An overview of different graphic file types for non-designers

Posted by Sonya Reasor on Aug 22, 2012 1:00:00 AM

When creating graphic layouts for print, web and other platforms, it’s important to know what the right image format is for each need. Using the wrong type of image can cause problems with quality, delays in production, and often costly fees to re-do a project. You can avoid all of these things by planning in advance and being familiar with the different types of image files and how they are best used. Here is a brief guide for non-designers to understanding the differences between graphic file types.

Image types and resolution
Raster (or bitmap) images are typically photos or scans; they are composed of many individual pixels. Because you cannot increase the number of pixels in an existing image without losing quality, it’s important that images are high enough resolution. Bitmap image resolution is measured in pixels per inch (PPI) or dots per inch (DPI). PPI is technically more correct, but often the terms are used interchangeably.

Photos that will be printed on an offset press should be no less than 250 ppi at the final size they’ll be used in the layout. The final size is important, because if you take a 250 ppi image that is 4 inches wide and double its size so that it’s 8 inches wide, all of those pixels also double in size, and you end up with an image that is only 125 ppi.

Images that will only be viewed online, in presentations or on mobile devices can be of much lower resolution. Images used on websites do not need to be more than 72 ppi, but that number is beginning to change — high-resolution retina screens can display up to 326 ppi.

Vector images are line art that has been drawn in a program such as Adobe Illustrator. Things like logos and graphic illustrations are good candidates for vector art. All vector art is a combination of points, lines and fills — the shapes are manipulated with handles that adjust the shape of the line segments between the points. Because vector images are essentially drawn using mathematical formulas, and not individual pixels, they are resolution independent and can be scaled to any size.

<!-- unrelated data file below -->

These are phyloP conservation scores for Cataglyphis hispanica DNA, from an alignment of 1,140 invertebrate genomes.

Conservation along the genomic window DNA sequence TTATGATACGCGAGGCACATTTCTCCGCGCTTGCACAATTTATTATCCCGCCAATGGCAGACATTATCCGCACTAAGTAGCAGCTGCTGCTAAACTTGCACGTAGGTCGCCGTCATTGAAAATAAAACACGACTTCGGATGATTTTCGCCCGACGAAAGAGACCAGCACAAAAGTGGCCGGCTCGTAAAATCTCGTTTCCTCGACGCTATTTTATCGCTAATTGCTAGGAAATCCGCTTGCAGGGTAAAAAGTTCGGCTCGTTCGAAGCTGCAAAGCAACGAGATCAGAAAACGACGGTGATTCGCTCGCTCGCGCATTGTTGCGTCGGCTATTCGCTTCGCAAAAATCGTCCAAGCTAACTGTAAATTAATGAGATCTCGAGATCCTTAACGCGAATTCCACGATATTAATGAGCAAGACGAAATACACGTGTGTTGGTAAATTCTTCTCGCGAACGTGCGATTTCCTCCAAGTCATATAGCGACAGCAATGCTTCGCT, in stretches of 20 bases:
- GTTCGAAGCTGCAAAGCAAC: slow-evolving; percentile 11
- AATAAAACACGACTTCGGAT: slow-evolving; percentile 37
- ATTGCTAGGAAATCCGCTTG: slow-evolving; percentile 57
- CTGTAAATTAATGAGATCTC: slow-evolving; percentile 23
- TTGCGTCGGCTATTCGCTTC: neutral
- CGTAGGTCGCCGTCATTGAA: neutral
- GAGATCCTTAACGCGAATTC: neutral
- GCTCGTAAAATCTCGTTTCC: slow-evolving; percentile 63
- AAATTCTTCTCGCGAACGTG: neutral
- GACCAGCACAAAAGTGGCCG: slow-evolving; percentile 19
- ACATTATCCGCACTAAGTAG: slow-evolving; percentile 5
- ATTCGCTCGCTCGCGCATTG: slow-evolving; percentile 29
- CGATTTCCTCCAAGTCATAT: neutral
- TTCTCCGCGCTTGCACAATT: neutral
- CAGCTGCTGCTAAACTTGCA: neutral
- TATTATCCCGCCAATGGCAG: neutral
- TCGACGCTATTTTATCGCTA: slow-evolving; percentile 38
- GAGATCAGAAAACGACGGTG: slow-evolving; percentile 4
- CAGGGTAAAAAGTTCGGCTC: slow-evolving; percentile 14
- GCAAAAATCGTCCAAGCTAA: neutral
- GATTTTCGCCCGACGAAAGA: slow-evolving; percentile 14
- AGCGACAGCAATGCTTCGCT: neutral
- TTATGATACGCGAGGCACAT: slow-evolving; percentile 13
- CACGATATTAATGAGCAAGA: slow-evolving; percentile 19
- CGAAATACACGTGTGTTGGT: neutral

File types
Vector images are usually saved as EPS (Encapsulated Post Script) files, or often as native Adobe Illustrator files, which will have the extension .ai on the file. These can be imported into other graphics programs and scaled to any dimensions needed.

Raster images such as photography can be saved in a variety of formats; the most common for print are TIFF (Tagged Image File Format) and PSD, a native Photoshop format that works well for images with transparency or clipping paths. For web and mobile use, the most used are JPG (also called JPEG, from its origins in the Joint Photographic Experts Group which created the format), GIF (Graphics Interchange Format) and PNG (Portable Network Graphics) format, which allows transparency.

Image files should not be supplied as graphics embedded in Microsoft Word or PowerPoint documents, as they lose quality and are difficult to extract for higher resolution uses.

It’s important to know what your final output methods will be before supplying artwork, so if you’re not sure it’s always best to ask. We here at Williams-Helde can guide you and help choose the best file format at the right resolution at the beginning of a project, which can help save time and money when final files are released to printers or other vendors. If you ever have any questions about the right image format to use, please ask us; we’d love to help!


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Topics: Creative, Williams Helde